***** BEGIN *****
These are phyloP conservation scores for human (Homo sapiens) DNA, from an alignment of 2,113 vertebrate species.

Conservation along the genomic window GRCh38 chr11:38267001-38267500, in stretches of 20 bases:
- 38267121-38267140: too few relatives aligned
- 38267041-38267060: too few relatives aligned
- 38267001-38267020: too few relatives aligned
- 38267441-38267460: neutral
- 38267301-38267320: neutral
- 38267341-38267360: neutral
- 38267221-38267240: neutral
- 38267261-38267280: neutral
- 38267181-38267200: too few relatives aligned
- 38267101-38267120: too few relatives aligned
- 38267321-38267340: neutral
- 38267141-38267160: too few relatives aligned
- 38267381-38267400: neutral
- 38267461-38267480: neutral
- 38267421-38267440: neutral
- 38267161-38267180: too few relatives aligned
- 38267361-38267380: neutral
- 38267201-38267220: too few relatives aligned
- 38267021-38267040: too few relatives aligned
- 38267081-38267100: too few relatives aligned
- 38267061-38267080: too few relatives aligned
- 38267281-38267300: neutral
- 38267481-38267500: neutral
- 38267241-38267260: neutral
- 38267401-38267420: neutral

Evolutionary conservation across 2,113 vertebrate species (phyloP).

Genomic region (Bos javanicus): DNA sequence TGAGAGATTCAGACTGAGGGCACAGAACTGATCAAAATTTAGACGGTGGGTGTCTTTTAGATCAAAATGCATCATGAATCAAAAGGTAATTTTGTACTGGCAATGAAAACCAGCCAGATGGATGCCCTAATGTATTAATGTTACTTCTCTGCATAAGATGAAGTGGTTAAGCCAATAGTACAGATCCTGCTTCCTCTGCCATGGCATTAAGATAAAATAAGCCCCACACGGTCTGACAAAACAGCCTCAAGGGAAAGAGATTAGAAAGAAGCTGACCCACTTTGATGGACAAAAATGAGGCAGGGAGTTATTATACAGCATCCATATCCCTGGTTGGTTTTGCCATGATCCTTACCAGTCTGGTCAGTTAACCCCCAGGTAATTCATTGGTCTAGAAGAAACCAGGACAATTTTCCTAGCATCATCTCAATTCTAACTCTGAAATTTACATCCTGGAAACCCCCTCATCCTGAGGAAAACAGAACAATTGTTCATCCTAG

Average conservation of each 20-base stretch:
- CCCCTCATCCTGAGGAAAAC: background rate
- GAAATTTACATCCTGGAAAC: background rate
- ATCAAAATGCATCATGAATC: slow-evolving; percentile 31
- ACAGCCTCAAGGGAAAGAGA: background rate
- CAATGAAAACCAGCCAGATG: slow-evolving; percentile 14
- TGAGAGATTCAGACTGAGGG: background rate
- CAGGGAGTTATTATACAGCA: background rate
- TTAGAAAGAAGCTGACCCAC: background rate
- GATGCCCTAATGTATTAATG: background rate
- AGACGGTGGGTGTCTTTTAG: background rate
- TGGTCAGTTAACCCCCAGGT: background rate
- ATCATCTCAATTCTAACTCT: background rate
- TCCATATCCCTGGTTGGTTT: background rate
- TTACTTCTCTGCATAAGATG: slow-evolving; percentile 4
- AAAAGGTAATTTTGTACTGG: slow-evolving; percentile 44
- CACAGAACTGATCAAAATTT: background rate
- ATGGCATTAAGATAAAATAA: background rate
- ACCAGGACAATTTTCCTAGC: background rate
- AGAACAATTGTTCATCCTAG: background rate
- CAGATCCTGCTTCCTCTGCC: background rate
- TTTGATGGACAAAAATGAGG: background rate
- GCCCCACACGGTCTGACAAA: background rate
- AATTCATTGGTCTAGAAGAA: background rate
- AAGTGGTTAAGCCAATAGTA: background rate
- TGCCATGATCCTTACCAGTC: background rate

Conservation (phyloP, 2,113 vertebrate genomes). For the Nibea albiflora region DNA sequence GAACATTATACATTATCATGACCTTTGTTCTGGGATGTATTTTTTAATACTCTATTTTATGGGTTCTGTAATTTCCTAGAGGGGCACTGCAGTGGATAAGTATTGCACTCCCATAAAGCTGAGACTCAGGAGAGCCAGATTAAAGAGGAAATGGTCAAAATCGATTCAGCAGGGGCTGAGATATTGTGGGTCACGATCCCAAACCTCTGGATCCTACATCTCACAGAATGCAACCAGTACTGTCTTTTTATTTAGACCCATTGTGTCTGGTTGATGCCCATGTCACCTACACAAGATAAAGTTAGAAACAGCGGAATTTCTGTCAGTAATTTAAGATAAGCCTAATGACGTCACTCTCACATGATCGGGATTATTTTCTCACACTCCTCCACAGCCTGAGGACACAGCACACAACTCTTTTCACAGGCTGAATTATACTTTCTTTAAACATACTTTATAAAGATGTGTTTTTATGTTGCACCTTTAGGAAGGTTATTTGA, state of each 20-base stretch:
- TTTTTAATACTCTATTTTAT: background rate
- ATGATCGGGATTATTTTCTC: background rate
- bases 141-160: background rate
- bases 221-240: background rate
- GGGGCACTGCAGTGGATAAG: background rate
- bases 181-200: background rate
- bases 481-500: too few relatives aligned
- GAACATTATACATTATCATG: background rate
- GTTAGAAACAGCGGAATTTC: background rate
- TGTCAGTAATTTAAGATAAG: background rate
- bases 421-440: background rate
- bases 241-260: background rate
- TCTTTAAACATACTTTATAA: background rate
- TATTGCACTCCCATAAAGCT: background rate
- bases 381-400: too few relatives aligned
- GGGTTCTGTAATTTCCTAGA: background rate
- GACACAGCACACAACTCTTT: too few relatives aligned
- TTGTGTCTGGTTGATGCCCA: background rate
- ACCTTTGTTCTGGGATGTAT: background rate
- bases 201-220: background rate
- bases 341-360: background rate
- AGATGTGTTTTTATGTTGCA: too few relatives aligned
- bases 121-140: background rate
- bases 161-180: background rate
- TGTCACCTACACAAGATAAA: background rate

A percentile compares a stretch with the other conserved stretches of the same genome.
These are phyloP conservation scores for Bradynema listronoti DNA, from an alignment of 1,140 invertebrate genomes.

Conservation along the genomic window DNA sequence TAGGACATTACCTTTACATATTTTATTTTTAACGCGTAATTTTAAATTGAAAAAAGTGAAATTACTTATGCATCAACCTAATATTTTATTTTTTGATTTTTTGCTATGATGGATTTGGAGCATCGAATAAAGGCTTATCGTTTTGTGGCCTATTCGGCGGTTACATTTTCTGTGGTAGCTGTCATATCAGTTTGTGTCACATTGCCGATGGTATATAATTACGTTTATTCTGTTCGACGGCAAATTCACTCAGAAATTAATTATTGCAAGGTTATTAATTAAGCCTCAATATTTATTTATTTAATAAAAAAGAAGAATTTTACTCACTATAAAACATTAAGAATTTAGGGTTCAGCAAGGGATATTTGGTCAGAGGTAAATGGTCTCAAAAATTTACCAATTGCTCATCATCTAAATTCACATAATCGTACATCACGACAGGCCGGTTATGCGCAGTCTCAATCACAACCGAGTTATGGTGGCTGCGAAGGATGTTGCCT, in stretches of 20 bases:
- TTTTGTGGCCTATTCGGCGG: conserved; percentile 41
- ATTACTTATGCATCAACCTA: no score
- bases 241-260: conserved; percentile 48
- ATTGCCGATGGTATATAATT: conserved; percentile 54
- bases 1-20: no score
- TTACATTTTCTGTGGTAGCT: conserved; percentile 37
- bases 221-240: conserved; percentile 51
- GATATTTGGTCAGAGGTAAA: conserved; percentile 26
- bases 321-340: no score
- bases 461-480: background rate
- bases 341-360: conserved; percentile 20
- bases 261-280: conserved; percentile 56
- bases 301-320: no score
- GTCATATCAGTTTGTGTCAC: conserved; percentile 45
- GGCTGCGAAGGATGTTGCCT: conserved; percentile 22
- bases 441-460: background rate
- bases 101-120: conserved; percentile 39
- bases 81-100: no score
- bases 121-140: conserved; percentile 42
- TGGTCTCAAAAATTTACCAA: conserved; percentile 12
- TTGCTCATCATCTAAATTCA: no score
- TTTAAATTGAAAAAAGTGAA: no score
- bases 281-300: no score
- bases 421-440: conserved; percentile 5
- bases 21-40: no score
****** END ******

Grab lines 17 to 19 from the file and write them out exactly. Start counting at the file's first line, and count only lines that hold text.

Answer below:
- 38267421-38267440: neutral
- 38267161-38267180: too few relatives aligned
- 38267361-38267380: neutral